techniques, analyzing of a user’s friends can result in understanding the user’s preferences [5]. The preferences
of the user’s friends can expose the possible characteristics and favorites. The more active your friends are, the
more information can be mined about you.
By not even interacting with social networks, still, it is easy to identify which posts and items the user is interested
in. Users interaction with the website shows the feelings. There have been quite a long literature on human
feelings recognition in human-computer interaction. Have you ever noticed why the social network feeds are
usually shown on a vertical basis? This is not happening by chance. The pause time that you make in scrolling
shows that you are more interested in that particular post or that specific person who has posted. Not only pauses,
but also your mouse movements can disclose how you feel and think if you are tempted to comment or like a post,
even though you do not touch any item [1, 2]. Now you may think that you have not joined any social network,
so you are safe. Lets say you are a medium Internet user, thus you should probably communicate with other
Internet users. You may use text, voice, and video in chats, online conference sessions and emails. These features
are usually provided by a company for free or on a monthly payment basis. The law has allowed some governments
(e.g. United Kingdom) to monitor these communication channels. Assuming the old eavesdropping method of
having people sat and listen to the conversations is far beyond the imagination that everybody can believe it today.
Artificial Intelligence (AI) is now in charge. Natural Language Processing (NLP) can analyze the user’s text and
extract the required information. Sound Signal Processing can analyze the human voice. Image Processing (IP)
techniques can extract the features and interpret the information from the images and videos. This information
can say how the user is feeling, how important or suspicious a conversation might be, and what the key points are
in their conversations [6, 7].
Well, what if you have a limited use of the Internet? You may only use the Internet to read the news, pay the bills
and do some daily shopping. Have you ever noticed that some famous shopping websites recommend you the
items, as they may know who you are and what you may like? Recommender Systems are widely used in shopping
websites. When a user buys a single item, the system would automatically evaluate multiple criteria such as similar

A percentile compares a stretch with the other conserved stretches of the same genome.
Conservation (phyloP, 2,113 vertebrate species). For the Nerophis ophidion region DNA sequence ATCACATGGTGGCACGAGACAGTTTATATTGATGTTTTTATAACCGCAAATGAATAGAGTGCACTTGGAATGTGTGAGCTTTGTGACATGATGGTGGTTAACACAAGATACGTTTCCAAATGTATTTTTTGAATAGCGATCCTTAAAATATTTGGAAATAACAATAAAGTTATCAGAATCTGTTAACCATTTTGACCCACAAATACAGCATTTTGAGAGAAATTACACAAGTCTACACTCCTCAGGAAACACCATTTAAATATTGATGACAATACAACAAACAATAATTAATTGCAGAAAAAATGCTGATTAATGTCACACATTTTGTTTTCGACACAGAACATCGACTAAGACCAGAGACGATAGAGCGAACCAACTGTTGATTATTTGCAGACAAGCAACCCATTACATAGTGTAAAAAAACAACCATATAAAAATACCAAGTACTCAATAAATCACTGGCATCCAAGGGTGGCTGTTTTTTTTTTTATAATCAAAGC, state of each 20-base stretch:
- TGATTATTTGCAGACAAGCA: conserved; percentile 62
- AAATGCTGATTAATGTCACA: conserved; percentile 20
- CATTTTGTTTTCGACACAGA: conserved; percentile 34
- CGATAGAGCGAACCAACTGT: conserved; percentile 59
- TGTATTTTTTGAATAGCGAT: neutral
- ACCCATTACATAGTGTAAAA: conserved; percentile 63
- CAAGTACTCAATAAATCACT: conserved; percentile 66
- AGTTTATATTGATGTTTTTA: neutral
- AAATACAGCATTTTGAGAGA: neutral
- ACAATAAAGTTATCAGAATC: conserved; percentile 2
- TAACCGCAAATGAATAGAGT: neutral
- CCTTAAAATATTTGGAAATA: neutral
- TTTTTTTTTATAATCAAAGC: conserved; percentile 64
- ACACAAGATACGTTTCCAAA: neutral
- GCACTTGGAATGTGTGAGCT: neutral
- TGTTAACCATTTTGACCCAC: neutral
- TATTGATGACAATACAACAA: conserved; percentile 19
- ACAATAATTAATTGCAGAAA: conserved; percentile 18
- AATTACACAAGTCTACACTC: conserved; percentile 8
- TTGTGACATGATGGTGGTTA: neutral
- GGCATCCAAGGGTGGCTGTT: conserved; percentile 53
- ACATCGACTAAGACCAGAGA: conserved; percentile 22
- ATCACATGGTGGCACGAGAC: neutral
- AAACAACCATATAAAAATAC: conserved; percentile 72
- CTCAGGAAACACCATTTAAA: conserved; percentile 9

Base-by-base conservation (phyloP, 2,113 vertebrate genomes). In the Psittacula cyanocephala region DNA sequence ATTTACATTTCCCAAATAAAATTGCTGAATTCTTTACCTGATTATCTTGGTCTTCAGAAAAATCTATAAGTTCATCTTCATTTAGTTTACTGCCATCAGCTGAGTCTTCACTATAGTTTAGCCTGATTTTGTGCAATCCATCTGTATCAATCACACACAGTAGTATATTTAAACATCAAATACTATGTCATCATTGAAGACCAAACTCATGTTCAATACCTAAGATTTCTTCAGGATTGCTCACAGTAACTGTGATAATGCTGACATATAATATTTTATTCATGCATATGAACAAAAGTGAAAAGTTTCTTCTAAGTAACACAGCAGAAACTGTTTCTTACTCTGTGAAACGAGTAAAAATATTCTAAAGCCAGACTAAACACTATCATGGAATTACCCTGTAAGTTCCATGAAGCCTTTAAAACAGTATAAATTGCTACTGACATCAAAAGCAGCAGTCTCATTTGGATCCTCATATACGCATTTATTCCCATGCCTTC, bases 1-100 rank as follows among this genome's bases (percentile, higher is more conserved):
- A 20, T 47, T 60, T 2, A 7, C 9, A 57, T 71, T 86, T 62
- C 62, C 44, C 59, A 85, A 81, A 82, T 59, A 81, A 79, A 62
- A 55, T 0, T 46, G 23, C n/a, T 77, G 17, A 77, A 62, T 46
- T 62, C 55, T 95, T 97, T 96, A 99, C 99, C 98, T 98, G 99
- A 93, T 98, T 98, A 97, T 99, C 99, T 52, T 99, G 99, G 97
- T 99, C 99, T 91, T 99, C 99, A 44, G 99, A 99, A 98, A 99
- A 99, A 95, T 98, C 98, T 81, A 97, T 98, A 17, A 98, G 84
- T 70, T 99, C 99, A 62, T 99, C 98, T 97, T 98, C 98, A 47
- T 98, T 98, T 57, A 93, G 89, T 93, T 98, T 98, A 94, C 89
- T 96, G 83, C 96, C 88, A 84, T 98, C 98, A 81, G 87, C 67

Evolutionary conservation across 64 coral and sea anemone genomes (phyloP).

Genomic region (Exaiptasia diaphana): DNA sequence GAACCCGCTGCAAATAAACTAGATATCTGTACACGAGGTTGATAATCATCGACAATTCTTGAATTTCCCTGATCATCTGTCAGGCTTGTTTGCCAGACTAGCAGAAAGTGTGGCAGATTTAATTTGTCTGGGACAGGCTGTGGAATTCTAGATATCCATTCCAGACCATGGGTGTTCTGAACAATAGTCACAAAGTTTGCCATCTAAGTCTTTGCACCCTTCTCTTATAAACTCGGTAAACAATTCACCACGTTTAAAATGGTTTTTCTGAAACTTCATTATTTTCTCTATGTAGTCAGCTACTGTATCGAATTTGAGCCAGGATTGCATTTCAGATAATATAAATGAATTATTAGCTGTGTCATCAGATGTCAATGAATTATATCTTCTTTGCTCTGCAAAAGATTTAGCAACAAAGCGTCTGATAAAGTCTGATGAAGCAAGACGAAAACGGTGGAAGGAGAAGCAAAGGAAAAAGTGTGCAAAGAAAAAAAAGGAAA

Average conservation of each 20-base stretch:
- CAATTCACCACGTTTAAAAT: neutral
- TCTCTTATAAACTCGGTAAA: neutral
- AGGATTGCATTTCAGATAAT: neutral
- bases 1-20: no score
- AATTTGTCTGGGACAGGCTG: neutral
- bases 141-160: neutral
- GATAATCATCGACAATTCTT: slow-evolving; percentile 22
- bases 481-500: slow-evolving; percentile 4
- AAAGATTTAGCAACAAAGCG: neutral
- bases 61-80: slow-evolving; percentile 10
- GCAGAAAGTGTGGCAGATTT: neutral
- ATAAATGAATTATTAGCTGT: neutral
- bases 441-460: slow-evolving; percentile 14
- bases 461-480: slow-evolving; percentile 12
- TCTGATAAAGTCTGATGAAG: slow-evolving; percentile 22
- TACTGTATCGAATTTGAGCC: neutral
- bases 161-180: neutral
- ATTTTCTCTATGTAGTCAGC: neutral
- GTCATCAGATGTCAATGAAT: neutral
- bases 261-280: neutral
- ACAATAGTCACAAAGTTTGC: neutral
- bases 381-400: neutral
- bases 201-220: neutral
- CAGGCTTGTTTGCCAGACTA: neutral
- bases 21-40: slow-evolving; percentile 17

users’ behavior, the bought item features, geographical and personal features to come up with new
recommendations. It means that the shopping websites do not need us to buy tons of items to learn our preferences
[5]. There is some literature on recommender systems to predict the relevant items to the first-time users.
Besides that, website cookies have a history of discussion on privacy. Cookies are tiny files which a website stores
on our computer. Each time we return, the stored information can be read. The cookies are very important in
tracking our browsing, signing in, remembering the password, etc. Cookies can also be transferred from one
website to another, therefore we can be tracked from one website to another website. When we return to a website
or browse a website for the first time, the website may greet us. That shows we have been tracked. Deleting and
wiping the computer from cookies is not even a good solution to avoid from being tracked. The network IP address
is also used for tracking the geographical location. Although IP address is not usually fixed all the time, they can
reveal information on where the person is located now.
Internet browsing basically includes user’s interaction, mouse movements, keyboard keystrokes, and cookie
tracking. This information is usually gathered and analyzed by corporations to improve their production. For
example, the heat map is a sample which can be used to interpret the user’s interactions. These interpretations can
say what you feel, what you like, and what you are looking for [1, 2].
I believe the big eyes surrounding us as smartphones, tablets, and PDAs are becoming more popular and more
users are joining the club of gadget lovers every day. All these gadgets connect to the Internet, they sync the
information with the Internet servers. They have all users’ main profiles connected together. Smart gadgets
(including computers) which have processors and memory are really smart. They are alive. They know about your
Facebook account, your twitter, your emails, your photos, your cloud files & documents, your current position
(GPS, A-GPS), your contacts, the people you contact with more by different means and applications, and they
know a lot more than we imagine. The smarter the gadget is, the more information and data can be revealed about